Small-Scale Fisheries – John Virdin, Director of the Ocean and Coastal Policy Program, Nicholas Institute for Environmental Policy Solutions, Duke University, will share a boundary spanning example from fisheries management where partners are working with the UN Food and Agriculture Organization on a three-year global assessment of small-scale fisheries contributions to sustainable development, to provide evidence for increased policy support around the globe. A partnership with FAO and the WorldFish Center will collect and analyze data on small-scale fisheries from 50 countries around the world.

Planetary Health – Deb Gallagher, Professor of the Practice of Environmental Policy, Nicholas School of the Environment and Lydia Olander, Director of Ecosystem Services Program, Nicholas Institute for Environmental Policy Solutions, Duke University, will highlight a highlight a partnership that brings together the academic, public, and private sectors in global health. The partners are working with the United Nations Global Compact (Compact) through the platform, “Health is Everyone’s Business,” which emphasizes corporate leadership on SDG 3, Good Health and Wellbeing. They analyzed business impacts on planetary health and interviewed Compact members to develop guidance on how to address the dual challenges of global health and climate change through business leadership.

Sustainable Development - Melody Brown Burkins, Associate Director of the Dickey Center for International Understanding at Dartmouth College, Governing Board Member of the International Science Council, and Chair of the U.S. National Academies’ Board on International Scientific Organizations (BISO), will share examples of boundary spanning through the practice of international science diplomacy and the training of next-generation science diplomacy leaders, emphasizing the importance of inclusion and equity. She is driven by the importance of how we can more intentionally advance inclusive science diplomacy around the world - from designing equitable and effective global science collaborations to ensuring the best scientific evidence informs the Sustainable Development Goals (SDGs). Her interest in the training of next-generation leaders in this boundary-spanning space includes not only educating students and early career researchers (ECRs) about growing opportunities for science diplomacy through global networks and funding opportunities, but also working to ensure next-generation leaders prioritize inclusion through respect of local knowledge, practicing knowledge reciprocity, supporting community engagement, advancing gender equity, and actively seeking and engaging the input of underrepresented groups in STEM – science, technology, engineering, and math. These boundary spanning skills for inclusion and equity are rarely, if ever, covered in undergraduate, graduate, or ECR programs, yet all are critical to the future of effective and impactful science that truly serves and informs our global society.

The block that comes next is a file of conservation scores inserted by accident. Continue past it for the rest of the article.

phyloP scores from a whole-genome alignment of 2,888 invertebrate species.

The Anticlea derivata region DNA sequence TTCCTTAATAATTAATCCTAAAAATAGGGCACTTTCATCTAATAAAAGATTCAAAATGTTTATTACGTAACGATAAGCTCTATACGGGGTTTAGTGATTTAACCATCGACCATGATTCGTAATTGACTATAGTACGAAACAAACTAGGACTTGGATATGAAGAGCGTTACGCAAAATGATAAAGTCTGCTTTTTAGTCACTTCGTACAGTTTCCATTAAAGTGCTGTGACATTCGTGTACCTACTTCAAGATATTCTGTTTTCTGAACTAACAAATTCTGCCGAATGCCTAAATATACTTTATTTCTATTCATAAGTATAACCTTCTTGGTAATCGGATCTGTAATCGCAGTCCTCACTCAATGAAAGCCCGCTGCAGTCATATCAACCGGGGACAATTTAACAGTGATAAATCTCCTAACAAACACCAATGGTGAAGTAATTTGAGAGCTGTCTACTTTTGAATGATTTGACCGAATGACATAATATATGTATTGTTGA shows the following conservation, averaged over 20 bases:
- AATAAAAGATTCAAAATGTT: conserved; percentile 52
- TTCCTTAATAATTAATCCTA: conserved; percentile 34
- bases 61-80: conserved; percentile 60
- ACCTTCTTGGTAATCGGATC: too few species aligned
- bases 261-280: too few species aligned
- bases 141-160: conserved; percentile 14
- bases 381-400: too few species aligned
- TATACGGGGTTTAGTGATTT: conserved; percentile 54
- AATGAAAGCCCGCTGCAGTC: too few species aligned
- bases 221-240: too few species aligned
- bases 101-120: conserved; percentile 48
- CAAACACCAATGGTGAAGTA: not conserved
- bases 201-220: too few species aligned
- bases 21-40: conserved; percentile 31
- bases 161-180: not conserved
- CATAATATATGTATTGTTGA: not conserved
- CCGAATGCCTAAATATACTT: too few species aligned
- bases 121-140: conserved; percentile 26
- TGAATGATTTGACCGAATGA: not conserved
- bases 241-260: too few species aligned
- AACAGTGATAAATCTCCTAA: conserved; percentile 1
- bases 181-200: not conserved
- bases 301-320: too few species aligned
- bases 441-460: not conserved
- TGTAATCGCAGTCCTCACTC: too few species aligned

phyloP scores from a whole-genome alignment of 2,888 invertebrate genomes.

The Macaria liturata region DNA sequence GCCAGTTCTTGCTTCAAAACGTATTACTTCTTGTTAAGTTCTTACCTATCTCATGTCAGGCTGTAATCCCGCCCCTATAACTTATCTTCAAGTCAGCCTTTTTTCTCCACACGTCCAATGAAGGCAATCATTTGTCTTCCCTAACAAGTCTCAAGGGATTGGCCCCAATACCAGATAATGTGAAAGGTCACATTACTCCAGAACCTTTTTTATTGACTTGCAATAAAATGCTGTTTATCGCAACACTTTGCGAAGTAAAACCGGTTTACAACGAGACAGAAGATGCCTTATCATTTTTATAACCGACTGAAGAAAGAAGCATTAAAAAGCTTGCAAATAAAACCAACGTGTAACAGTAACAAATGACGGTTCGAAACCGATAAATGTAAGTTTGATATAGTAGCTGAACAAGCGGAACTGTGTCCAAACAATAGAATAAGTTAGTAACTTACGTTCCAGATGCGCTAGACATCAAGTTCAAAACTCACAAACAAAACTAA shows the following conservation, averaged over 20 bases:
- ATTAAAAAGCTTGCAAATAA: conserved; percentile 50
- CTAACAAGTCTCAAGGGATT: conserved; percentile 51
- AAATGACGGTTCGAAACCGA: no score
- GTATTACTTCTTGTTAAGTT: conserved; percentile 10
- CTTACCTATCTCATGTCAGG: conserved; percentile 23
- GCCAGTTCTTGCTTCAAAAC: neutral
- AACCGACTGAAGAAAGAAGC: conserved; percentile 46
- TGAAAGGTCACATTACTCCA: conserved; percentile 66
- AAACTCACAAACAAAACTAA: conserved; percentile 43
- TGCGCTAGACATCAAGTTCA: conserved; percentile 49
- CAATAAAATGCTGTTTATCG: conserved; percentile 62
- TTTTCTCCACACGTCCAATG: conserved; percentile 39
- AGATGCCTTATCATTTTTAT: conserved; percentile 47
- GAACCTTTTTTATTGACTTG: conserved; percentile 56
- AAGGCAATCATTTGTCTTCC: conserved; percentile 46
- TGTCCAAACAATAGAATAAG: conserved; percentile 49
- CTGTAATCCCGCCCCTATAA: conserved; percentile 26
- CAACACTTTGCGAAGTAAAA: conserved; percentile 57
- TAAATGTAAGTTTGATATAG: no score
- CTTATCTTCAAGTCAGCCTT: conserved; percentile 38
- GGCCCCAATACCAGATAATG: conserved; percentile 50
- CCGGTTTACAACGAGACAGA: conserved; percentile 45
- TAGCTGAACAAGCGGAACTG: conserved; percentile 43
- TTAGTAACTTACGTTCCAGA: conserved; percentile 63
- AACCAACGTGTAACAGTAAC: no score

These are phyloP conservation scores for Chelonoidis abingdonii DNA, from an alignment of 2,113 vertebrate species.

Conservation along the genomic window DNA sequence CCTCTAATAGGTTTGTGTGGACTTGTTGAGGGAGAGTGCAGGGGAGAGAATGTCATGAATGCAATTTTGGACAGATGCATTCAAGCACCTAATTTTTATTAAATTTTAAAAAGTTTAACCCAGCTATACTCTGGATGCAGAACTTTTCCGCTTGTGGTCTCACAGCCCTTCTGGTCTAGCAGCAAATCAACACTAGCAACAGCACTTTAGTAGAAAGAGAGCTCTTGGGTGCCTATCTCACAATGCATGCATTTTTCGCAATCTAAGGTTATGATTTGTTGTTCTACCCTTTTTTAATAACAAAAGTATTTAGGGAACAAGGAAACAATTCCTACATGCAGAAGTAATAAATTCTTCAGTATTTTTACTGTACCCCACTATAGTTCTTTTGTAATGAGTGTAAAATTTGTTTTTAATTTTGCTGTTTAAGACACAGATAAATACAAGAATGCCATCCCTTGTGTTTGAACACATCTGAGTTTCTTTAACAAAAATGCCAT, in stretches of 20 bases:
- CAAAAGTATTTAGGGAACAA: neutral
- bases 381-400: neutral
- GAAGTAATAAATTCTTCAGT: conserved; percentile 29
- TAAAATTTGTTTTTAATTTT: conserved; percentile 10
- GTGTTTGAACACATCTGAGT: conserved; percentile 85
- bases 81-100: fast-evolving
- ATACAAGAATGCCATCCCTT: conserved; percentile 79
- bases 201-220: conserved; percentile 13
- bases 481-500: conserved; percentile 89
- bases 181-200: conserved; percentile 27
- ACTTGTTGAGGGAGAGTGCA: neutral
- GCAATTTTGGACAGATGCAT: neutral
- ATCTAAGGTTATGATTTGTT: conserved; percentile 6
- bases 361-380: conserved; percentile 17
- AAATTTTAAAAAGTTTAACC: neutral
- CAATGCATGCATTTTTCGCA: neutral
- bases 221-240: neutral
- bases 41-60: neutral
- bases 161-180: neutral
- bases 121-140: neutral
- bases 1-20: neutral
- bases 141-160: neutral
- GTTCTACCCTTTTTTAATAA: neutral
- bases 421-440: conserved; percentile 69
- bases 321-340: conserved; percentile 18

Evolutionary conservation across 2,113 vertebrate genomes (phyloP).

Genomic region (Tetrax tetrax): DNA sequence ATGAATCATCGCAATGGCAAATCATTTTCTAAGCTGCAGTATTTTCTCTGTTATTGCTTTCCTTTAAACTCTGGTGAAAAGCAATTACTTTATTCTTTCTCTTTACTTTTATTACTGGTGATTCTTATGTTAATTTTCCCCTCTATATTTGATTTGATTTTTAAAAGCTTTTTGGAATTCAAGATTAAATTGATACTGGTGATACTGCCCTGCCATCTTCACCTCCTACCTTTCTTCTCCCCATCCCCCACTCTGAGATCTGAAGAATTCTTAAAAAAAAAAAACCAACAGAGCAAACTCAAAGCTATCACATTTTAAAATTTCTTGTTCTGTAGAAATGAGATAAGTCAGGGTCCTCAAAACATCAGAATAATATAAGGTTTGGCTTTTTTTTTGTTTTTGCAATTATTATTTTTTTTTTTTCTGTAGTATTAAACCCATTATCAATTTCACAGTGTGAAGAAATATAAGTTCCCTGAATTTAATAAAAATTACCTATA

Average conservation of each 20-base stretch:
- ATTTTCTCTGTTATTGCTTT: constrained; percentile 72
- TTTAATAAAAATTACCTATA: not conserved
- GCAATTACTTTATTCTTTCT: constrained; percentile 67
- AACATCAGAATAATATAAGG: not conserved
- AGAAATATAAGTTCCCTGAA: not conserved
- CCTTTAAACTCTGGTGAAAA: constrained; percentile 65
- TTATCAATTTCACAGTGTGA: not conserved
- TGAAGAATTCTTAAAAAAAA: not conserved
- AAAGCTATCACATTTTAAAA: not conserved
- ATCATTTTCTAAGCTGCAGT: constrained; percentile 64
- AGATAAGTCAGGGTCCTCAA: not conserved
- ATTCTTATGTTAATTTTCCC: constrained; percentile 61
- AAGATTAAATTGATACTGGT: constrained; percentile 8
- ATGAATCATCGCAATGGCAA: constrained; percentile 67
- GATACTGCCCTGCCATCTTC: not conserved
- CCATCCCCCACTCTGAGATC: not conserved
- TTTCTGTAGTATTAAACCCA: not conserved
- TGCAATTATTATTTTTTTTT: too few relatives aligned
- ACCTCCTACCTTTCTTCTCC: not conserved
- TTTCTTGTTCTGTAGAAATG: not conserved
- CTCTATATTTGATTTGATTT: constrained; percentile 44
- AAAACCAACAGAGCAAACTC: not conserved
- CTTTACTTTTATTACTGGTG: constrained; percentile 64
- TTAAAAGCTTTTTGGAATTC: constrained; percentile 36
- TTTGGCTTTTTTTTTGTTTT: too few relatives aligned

• Kathy Fallon Lambert, Senior Advisor, Center of Climate, Health, and the Global Environment, Harvard T.H. Chan School of Public Health
  • John Virdin, Director, Ocean and Coastal Policy Program, Nicholas Institute for Environmental Policy Solutions, Duke University
  • Deb Gallagher, Professor, Nicholas School of the Environment, Duke University
  • Lydia Olander, Director, Ecosystem Services Program, Nicholas Institute for Environmental Policy Solutions, Duke University
  • Melody Brown Burkins, Associate Director, Dickey Center for International Understanding, Dartmouth College